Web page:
20 years of the Laws of Cyberspace – Harvard’s Berkman Klein event celebrates how Lawrence Lessig’s groundbreaking paper provided structure to the Center’s field of study.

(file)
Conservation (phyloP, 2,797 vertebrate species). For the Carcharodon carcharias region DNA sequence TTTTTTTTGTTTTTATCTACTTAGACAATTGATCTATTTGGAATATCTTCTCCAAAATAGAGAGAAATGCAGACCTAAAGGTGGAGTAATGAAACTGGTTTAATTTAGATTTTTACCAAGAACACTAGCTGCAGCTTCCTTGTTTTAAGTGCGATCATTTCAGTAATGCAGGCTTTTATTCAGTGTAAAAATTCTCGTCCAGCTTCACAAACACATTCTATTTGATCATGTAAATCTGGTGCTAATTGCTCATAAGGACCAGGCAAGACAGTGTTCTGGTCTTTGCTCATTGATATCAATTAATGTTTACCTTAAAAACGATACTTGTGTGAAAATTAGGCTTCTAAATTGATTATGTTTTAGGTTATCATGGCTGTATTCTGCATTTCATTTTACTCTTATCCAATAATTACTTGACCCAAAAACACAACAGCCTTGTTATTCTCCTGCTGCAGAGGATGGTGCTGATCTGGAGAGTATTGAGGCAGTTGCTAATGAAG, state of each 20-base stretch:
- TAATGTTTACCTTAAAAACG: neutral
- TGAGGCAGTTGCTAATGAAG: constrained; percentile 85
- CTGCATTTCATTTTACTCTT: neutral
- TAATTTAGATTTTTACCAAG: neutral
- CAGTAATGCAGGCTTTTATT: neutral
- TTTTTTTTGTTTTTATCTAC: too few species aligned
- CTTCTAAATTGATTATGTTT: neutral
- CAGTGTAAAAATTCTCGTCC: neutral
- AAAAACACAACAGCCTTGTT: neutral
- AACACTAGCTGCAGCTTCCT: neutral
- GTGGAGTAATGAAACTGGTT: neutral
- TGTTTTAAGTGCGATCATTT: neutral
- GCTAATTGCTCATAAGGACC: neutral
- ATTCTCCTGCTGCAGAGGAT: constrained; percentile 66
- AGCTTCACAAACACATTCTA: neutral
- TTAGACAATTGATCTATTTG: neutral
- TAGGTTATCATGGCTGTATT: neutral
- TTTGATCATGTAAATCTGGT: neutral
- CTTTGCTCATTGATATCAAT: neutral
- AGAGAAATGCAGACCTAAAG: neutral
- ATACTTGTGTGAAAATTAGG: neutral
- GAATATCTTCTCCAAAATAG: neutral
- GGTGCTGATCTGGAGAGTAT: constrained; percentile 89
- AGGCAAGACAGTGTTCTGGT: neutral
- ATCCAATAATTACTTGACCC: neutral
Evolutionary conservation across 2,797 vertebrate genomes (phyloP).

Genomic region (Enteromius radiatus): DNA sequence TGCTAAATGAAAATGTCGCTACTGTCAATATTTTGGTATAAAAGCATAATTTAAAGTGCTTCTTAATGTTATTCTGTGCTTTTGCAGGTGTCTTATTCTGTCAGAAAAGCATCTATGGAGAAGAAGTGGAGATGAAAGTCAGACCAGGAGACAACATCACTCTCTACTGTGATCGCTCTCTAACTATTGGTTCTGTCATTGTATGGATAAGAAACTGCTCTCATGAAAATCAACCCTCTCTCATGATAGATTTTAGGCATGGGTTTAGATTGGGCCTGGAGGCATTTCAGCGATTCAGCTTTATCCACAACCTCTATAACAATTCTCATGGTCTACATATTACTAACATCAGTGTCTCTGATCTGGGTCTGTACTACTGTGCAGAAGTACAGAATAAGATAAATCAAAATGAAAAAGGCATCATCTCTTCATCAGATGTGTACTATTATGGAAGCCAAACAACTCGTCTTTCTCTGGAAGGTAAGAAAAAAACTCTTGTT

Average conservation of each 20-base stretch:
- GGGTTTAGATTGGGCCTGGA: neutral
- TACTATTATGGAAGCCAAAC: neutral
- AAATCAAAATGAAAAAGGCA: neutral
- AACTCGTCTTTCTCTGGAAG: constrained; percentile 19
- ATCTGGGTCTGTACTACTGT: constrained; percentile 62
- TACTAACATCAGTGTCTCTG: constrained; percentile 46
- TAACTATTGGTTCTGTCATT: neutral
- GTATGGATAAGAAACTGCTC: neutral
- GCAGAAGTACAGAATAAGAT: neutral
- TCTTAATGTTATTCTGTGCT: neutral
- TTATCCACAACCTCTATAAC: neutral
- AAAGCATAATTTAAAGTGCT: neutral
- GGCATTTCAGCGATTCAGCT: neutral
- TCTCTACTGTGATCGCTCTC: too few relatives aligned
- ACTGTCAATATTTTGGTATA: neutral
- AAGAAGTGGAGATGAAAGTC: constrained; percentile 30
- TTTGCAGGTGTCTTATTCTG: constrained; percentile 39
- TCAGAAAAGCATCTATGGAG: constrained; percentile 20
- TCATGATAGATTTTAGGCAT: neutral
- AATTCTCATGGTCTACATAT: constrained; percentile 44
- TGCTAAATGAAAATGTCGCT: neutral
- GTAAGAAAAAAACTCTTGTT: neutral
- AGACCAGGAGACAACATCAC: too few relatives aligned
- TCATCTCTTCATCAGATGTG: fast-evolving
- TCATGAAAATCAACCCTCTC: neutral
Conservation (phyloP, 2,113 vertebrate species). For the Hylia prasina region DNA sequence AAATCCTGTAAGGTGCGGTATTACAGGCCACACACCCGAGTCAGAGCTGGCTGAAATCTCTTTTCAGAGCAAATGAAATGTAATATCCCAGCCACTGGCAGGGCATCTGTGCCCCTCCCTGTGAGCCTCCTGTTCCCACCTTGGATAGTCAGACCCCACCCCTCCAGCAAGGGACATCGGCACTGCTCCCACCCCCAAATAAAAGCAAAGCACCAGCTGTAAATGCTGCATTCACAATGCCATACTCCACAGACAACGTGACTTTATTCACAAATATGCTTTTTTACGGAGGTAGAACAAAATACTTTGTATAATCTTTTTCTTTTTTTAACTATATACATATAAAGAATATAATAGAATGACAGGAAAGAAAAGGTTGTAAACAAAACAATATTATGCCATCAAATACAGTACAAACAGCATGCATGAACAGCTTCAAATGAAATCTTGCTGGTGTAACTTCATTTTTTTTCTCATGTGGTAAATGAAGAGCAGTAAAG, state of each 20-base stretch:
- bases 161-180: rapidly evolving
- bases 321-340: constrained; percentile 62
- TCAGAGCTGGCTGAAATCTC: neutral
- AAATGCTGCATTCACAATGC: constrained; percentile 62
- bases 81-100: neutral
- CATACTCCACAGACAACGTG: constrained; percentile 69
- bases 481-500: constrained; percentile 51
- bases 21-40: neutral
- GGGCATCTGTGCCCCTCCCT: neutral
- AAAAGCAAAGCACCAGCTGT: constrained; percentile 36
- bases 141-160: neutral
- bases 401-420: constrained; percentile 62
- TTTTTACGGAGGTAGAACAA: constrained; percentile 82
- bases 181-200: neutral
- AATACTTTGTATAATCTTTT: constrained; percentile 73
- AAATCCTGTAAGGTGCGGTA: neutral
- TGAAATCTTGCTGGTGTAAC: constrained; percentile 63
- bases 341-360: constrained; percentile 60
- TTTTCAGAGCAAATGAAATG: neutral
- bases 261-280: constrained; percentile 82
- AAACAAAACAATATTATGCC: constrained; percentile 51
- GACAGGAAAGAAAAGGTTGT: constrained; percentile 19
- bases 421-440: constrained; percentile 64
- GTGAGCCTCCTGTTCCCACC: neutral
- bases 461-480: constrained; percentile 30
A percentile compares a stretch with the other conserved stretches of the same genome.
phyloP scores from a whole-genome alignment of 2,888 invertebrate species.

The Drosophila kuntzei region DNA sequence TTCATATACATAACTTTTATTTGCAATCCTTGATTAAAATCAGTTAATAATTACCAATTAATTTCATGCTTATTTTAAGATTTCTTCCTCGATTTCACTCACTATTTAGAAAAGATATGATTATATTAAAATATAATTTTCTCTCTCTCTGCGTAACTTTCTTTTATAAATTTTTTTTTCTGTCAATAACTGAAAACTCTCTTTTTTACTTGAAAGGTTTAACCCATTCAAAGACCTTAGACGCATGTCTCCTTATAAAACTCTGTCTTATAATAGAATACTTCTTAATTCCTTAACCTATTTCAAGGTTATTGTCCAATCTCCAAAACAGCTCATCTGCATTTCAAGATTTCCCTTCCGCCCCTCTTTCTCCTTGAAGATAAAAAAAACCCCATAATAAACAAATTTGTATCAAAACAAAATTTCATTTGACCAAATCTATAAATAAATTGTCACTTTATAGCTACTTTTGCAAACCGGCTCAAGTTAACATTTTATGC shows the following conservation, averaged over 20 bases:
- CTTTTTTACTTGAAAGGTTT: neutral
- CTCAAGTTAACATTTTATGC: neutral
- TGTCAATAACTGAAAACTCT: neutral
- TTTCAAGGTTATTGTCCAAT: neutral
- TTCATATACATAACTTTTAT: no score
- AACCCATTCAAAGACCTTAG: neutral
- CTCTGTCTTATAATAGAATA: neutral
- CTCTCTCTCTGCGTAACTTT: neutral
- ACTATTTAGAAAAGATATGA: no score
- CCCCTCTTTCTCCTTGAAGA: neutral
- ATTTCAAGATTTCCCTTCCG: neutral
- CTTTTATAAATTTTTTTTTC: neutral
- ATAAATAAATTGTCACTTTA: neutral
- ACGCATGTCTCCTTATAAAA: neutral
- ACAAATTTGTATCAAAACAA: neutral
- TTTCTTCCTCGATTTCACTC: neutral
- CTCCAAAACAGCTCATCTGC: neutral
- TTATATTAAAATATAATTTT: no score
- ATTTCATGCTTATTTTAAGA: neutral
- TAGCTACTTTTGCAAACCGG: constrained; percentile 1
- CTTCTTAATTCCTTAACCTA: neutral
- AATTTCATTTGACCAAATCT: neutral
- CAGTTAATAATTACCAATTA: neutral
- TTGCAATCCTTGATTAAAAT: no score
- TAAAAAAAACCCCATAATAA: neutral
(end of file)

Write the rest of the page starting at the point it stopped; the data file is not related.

What if an architecture emerges that permits constant monitoring; an architecture that facilitates the constant tracking of behavior and movement. What if an architecture emerged that would costlessly collect data about individuals, about their behavior, about who they wanted to become. And what if the architecture could do that invisibly, without interfering with an individual’s daily life at all? … This architecture is the world that the net is becoming. This is the picture of control it is growing into. As in real space, we will have passports in cyberspace. As in real space, these passports can be used to track our behavior. But in cyberspace, unlike real space, this monitoring, this tracking, this control of behavior, will all be much less expensive. This control will occur in the background, effectively and invisibly. -Lawrence Lessig, “The Laws of Cyberspace,” 1998
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